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A soil kite is a device with two parts, wing and tether, on the model of a traditional kite. The tether is tensed; the wing converts the tension to lift and drag by interacting with a stream of material; the kite flies or deflects away from the relative direction of the ambient stream's material.
When the ambient material is air, an air kite is demonstrated. When the ambient material is soil, then a soil kite is demonstrated. Humans have given various names to soil kites; some soil anchors are soil kites.
Practical reasons for soil kites 
The anchors that kite in soil are used to provide an anchor or mooring—static or mobile—that flies in the soil when tensed more. Many soil anchors have a de-powering line. Digging a hole to set an anchor disturbed and loosens soil that sometimes provides a too-easy exiting of the anchor which is contrary to the purpose of the anchor. To have the anchor's wing fly into undisturbed soil provides a better anchor for some applications. On soils that are loose sand, gravel, or loose dirt, a non-wheeled kiting ski board or land ski allows deflections or kiting effects used in tow sports (e.g., power kiting on land with non-wheeled landsailing board-skiis where the board kites gives resistance converted to fly the power kite); the land ski is a hybrid soil kite that works in both the soil and air media for its kiting action; chained farming or landscaping ploughs and scrapers are soil streamers but sometimes have a net lift/drag that is positive for the kiting circumstance. Land skiing. Tethered by towing vehicle, the soil ski kites flies over the soil.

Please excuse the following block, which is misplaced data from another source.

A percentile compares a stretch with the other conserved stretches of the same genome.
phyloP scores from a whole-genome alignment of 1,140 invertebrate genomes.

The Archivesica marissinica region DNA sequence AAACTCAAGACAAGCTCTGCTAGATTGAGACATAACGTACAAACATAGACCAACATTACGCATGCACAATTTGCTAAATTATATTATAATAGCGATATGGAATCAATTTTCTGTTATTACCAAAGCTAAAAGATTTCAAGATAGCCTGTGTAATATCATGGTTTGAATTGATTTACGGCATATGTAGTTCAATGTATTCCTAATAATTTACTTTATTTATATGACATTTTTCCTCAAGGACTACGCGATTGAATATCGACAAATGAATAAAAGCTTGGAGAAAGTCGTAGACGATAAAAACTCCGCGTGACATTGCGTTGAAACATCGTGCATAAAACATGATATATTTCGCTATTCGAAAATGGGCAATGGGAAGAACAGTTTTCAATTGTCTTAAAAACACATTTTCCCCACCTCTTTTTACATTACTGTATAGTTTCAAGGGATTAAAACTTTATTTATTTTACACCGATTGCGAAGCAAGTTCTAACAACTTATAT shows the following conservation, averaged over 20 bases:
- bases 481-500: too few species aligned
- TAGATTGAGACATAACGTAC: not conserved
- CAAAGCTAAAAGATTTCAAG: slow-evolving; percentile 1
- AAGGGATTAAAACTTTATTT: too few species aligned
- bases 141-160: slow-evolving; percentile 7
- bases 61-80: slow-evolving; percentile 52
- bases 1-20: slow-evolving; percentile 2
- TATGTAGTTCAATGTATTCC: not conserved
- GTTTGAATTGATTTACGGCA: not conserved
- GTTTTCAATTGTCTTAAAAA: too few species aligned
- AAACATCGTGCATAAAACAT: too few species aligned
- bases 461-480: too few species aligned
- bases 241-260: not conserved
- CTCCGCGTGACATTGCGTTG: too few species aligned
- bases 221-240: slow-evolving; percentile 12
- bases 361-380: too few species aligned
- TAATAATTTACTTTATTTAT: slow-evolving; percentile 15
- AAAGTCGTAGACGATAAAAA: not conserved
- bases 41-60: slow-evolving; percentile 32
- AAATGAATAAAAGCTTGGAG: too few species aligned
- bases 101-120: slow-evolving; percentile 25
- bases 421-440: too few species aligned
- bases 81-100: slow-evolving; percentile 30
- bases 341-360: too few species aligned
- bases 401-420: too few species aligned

Duck-bill earth anchor 
After the Duck-bill earth anchor is driven into the ground with a drive rod, the drive rod is removed; then upon load locking the anchor the anchor head turns in the soil. The wing planes at a flight angle through the soil that was not disturbed by the drive hole.
Fluke anchor 
Fluke designs (anchor) use large fluke surfaces to develop very large resistance to loads once they dig (lift downward as it flies into the soil) into the seabed. Although they have less ability to penetrate and are designed to reset rather than turn, their light weight makes them very popular. In dropping a fluke anchor, the flukes will sometimes kite in the water before kiting into the bottom soil. Once the fluke anchor kites into the bottom soil, considerable resistance builds in the anchoring line (soil-kite tether equivalent).
Kite and Skyhook anchors 
These soil anchors have aerodynamic wings and are driven into the soil at low resistance; then when the wing is towed, the wing flies to a position that obtains high resistance.